Since the dawn of internet, many terms are used to classify specific types of users or web professionals. One of those terms is quite famous, but also raises many questions: the hacker.

The hack term was coined in the 1950s in order to call intelligent changes in softwares in order to improve them. Thus, the person who performed this type of action ended up being titled hacker.

Even today the term is used for this purpose. The intent of a hacker, after all, will always be to identify and improve points within a system or application. Ideally, a hacker does not cause damage of any kind – on the contrary, he tells the owner that something is wrong, and proposes changes to help the implementation of improvements (upgrades). Many people in the online world have this purpose and end up being hired by large companies to help maintain and prevent possible attacks, which are often caused by so-called crackers.

In order to divide what is really a hacker from who is simply vandalizing the internet or a specific system, the web community created the term cracker in 1985. The term is used to entitle users who have a great knowledge in computing, but who use it for malicious purposes. The breach of security protocols, the spread of private information and even the destruction of important data are some of the practices of a cracker.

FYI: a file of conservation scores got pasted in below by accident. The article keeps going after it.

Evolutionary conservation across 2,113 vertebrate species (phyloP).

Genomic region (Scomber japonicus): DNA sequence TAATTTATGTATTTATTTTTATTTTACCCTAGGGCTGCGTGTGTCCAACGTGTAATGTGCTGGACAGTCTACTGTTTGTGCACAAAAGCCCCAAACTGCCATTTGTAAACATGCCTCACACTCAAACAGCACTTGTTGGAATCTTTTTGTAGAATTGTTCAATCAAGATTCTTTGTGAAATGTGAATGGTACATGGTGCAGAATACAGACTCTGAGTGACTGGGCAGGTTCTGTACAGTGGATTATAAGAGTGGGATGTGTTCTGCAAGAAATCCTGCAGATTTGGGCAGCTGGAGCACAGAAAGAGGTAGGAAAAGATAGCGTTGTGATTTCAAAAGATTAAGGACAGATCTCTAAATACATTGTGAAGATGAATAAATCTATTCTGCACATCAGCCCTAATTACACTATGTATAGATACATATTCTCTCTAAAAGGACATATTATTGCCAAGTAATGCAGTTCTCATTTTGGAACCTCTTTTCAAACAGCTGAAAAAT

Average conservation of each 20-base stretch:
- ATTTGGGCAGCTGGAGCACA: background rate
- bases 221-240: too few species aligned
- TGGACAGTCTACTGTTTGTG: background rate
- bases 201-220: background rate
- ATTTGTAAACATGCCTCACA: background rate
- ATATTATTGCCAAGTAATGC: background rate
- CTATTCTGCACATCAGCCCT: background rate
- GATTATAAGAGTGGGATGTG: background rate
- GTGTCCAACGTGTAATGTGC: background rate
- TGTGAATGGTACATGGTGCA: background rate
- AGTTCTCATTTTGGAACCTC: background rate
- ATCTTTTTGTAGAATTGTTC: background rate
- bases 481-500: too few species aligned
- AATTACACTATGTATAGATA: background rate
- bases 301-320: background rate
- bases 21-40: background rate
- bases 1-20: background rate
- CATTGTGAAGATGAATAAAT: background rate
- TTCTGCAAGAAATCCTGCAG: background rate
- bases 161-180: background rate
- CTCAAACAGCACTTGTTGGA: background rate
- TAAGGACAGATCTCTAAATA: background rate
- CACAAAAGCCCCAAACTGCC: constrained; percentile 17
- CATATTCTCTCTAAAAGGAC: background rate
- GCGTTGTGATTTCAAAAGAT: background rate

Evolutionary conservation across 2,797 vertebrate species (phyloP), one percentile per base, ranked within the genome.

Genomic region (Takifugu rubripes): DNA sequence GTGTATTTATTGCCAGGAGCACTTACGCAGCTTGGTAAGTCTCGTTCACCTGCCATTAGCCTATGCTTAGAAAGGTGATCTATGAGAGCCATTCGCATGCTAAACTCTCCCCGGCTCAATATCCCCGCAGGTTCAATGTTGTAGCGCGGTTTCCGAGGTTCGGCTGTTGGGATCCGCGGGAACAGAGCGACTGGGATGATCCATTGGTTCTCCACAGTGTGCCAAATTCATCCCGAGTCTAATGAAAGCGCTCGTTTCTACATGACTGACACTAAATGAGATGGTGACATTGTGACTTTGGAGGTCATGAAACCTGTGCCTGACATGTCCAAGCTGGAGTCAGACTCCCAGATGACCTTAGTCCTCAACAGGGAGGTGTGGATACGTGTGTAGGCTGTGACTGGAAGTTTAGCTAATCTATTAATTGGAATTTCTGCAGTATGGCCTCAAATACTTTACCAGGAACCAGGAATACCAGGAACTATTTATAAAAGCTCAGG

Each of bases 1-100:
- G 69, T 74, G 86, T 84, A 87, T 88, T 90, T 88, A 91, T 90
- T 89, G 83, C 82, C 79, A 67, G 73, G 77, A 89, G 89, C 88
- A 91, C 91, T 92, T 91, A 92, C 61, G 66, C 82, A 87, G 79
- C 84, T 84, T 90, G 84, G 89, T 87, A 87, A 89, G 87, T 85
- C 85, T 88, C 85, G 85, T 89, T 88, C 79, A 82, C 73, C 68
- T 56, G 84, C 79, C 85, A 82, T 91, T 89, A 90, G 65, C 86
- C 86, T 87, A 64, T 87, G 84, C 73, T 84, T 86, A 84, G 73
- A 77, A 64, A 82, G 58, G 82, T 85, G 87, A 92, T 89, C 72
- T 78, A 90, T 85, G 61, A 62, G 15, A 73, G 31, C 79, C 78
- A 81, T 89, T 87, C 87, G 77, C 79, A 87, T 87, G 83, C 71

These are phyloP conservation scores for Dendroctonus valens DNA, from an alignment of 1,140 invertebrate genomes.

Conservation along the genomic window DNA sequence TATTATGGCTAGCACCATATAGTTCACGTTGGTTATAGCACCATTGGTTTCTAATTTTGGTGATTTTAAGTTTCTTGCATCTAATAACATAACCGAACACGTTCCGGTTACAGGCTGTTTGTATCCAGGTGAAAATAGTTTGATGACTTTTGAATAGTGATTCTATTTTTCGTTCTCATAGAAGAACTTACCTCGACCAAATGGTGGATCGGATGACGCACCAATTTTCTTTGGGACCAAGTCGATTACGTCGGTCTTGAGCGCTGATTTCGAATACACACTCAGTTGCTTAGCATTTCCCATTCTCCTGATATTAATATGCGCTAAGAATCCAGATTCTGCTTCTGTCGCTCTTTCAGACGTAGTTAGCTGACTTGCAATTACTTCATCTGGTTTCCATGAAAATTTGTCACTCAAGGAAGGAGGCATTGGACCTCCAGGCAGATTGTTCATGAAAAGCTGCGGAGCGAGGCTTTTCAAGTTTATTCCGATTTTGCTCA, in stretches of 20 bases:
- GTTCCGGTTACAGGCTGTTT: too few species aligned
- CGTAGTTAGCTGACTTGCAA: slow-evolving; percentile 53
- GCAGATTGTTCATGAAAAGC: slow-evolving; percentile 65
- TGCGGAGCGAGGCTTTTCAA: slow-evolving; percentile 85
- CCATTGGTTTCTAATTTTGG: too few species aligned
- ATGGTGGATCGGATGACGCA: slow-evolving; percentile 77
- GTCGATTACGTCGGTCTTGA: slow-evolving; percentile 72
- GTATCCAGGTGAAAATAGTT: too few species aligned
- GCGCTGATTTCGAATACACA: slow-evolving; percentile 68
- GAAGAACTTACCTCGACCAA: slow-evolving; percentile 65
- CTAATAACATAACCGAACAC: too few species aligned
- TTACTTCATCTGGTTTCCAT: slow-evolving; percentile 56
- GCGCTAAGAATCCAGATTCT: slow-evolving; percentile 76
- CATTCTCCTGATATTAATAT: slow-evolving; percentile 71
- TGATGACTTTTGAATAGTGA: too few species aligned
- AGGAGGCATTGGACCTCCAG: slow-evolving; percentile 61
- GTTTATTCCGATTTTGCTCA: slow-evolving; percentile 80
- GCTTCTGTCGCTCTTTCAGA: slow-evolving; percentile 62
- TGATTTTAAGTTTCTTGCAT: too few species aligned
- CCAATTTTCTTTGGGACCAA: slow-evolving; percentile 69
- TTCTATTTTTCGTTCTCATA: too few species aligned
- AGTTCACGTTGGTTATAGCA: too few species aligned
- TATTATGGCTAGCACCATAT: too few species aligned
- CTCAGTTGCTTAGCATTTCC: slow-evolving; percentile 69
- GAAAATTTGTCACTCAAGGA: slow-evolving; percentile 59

In court, the cracker is treated as a criminal and can go to jail for his crimes. Recently, much has been said about web exposure, where crackers disseminate private information in order to ridicule or blackmail the owner of the information because of the content of the collected data.

Check out more content on our blog!
Learn all about Scriptcase.

By ,

May 11, 2015

a

You might also like…

12 IT Trends to Keep an Eye on in 2023

The year 2023 has already started in full swing bringing news and projecting trends for the web dev...

Low-code: it’s the future, not a passing trend

Low-code tools enable professionals to develop fast, efficient, and precise systems. Low-code ha...

What’s new in PHP 8.1

In this article, we will talk a little about the new features, changes, and improvements coming wit...

You might also like…

Get new posts, resources, offers and more each week.

We will use the information you provide to update you about our Newsletter and Special Offers. You can unsubscribe any time you want by clinck in a link in the footer of any email you receive from us, or by contacting us at sales@scriptcase.net. Learn more about our Privacy Police.